Voltaire v. City of New York

Citation2023 NY Slip Op 03040
Docket NumberIndex No. 704048/18,2020-06609
Decision Date07 June 2023
PartiesDominique Voltaire, Appellant, v. City of New York, et al., Respondents, et al., Defendant.
CourtNew York Supreme Court Appellate Division

Krentsel Guzman Herbert, LLP, New York, NY (Marcia K. Raicus and Mischel & Horn, P.C. [Scott T. Horn], of counsel) for appellant.

Lewis Brisbois Bisgaard & Smith LLP, New York, NY (Timothy E Shanley of counsel), for respondents.

BETSY BARROS, J.P., VALERIE BRATHWAITE NELSON, DEBORAH A. DOWLING BARRY E. WARHIT, JJ.

DECISION & ORDER

In an action to recover damages for personal injuries, the plaintiff appeals from an order of the Supreme Court, Queens County (Joseph J. Esposito, J.), entered August 25, 2020. The order, insofar as appealed from, granted that branch of the motion of the defendants City of New York and Port Authority of New York and New Jersey which was for summary judgment dismissing the complaint insofar as asserted against them.

ORDERED that the order is affirmed insofar as appealed from, with costs.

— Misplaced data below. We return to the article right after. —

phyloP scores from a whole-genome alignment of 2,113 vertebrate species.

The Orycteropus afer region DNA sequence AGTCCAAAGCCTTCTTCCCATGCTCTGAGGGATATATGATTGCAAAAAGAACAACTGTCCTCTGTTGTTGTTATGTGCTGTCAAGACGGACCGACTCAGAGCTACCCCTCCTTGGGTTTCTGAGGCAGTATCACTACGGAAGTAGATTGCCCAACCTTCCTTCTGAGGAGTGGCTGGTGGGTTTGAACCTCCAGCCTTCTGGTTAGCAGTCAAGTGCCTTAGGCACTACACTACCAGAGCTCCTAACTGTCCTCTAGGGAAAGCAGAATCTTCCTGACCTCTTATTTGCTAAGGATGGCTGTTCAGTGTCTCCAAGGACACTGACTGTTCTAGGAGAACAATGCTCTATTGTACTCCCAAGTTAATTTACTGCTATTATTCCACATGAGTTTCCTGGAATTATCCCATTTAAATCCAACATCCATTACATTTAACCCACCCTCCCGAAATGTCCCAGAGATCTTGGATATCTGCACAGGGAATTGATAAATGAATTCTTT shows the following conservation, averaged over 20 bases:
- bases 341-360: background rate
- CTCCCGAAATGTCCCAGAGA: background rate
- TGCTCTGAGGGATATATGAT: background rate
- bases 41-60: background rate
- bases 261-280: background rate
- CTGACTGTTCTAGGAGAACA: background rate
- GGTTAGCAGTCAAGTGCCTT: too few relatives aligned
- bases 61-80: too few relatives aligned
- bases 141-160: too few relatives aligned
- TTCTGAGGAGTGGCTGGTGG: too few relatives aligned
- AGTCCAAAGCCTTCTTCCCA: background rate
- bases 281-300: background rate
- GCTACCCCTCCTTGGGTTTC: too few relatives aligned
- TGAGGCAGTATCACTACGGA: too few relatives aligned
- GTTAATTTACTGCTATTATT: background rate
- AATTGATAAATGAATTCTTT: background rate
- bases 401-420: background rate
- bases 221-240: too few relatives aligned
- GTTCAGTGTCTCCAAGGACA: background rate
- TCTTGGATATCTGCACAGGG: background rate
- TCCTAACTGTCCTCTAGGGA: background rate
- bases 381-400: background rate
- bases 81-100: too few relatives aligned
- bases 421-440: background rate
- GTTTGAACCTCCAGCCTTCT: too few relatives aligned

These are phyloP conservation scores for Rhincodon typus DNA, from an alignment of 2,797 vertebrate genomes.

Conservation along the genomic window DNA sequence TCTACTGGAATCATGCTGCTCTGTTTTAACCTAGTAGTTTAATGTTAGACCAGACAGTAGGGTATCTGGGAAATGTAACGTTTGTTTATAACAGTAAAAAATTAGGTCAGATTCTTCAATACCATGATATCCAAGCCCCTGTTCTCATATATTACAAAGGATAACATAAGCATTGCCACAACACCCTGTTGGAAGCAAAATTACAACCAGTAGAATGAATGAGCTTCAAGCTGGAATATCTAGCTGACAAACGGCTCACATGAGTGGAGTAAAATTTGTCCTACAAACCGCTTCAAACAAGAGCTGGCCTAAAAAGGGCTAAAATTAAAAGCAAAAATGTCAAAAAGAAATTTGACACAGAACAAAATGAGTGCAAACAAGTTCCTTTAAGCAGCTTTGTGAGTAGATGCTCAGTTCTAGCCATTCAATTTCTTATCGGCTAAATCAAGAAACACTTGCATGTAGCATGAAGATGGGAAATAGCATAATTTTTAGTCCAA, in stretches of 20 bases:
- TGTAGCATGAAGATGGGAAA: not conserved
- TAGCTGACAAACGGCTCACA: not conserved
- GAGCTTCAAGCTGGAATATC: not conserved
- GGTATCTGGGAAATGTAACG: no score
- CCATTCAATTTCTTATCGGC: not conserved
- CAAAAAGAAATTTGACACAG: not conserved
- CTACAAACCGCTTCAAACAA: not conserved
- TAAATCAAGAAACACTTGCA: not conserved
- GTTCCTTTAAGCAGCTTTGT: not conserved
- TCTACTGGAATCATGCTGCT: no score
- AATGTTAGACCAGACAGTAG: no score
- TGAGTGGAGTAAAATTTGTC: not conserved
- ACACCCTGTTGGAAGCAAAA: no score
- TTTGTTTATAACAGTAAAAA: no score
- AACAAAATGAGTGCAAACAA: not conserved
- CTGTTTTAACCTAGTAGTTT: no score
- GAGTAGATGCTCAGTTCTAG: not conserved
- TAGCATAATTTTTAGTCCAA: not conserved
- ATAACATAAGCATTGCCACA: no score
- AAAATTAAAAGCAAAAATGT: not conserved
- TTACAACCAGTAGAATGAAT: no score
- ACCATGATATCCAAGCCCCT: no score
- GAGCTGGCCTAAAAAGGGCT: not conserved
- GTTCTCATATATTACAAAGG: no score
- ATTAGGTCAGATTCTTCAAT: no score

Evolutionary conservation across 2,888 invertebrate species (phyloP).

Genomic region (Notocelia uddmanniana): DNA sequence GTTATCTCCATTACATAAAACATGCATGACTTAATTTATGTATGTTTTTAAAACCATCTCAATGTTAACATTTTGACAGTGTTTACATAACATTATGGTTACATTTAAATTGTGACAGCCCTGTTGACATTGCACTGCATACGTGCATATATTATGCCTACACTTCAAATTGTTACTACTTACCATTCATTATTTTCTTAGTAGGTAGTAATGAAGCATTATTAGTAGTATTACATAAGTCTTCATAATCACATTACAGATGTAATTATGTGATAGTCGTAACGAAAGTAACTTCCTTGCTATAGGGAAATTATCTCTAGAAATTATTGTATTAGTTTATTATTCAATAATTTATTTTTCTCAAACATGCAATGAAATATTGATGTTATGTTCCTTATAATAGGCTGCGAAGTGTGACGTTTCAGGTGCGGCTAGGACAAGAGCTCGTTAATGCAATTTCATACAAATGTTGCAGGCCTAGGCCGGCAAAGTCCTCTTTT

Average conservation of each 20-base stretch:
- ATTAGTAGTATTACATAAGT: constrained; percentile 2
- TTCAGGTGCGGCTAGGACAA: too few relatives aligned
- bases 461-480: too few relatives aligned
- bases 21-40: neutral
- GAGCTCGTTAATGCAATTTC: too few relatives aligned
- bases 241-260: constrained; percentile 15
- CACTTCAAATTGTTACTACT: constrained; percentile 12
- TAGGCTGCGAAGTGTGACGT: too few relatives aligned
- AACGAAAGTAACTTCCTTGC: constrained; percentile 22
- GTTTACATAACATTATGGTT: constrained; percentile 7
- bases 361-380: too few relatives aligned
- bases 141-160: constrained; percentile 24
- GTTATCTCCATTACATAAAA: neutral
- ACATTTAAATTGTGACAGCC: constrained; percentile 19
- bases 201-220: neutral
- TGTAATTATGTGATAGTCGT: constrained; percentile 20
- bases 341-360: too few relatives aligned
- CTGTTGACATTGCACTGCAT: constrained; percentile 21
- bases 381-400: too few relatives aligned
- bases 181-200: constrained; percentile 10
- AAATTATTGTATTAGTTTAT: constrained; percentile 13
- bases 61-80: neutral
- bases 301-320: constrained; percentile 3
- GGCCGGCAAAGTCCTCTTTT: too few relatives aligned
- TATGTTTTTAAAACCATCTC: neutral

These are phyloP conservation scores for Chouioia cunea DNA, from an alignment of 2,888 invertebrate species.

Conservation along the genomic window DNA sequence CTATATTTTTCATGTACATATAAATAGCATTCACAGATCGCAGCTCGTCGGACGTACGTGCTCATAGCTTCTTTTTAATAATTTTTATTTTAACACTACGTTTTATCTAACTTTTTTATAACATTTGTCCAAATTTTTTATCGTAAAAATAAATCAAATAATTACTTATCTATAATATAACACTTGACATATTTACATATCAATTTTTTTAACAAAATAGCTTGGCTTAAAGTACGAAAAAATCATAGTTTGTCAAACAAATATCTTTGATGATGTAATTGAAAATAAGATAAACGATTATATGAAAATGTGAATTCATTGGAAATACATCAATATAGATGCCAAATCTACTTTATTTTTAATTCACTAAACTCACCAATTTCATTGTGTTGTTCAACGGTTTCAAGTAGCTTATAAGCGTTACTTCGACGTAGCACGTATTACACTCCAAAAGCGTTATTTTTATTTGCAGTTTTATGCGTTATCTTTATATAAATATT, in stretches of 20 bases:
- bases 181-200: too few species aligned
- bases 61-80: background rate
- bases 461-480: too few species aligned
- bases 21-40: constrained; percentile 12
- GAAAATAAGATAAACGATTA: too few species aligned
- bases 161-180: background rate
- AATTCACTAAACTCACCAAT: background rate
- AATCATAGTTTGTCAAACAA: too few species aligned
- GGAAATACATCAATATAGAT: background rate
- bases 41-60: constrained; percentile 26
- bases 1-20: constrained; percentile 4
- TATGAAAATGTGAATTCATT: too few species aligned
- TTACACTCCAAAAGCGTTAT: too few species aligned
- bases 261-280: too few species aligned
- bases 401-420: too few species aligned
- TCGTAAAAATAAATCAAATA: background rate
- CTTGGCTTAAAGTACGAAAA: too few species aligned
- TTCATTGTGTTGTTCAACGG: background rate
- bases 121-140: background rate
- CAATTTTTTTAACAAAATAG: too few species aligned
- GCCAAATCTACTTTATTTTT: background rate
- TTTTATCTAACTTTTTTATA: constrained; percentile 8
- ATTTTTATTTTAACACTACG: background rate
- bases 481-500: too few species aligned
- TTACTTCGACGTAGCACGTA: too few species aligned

The plaintiff commenced this action to recover damages for personal injuries that he allegedly sustained when he slipped and fell on water on the floor inside of Delta Cargo Warehouse Building 21 (hereinafter Building 21) at John F. Kennedy International Airport. The defendant City of New York is the owner of the airport property. It leased the property to the defendant Port Authority of New York and New Jersey (hereinafter Port Authority), which subleased Building 21 to Delta Airlines (hereinafter Delta).

The City and Port Authority (hereinafter together the defendants) moved for summary judgment dismissing the complaint and all cross-claims insofar as asserted against them, arguing that they were out-of-possession landlords with no duty to maintain, repair, or clean Building 21. The Supreme Court granted the motion. The plaintiff appeals.

Generally an owner or tenant in possession of real property owes a duty of care to maintain the property in a reasonably safe condition (see Henry v Hamilton Equities, Inc., 34 N.Y.3d 136, 142; Gronski v County of Monroe, 18 N.Y.3d 374, 379; Sweeney v Hoey, 211 A.D.3d 1071, 1071-1072). That duty is premised on the exercise of control over the property, "as the person in possession and control of property is best able to identify and prevent any harm to others" (Gronski v County of Monroe, 18 N.Y.3d at 379 [internal quotation marks omitted]; see Henry v Hamilton Equities, Inc., 34 N.Y.3d at 142). An owner or tenant who has transferred possession and control of leased premises is generally not liable for injuries caused by dangerous conditions thereon in the absence of a duty imposed by statute or assumed by contract or a course of conduct (see Henry v Hamilton Equities, Inc., 34 N.Y.3d at 142-146; Sweeney v Hoey, ...

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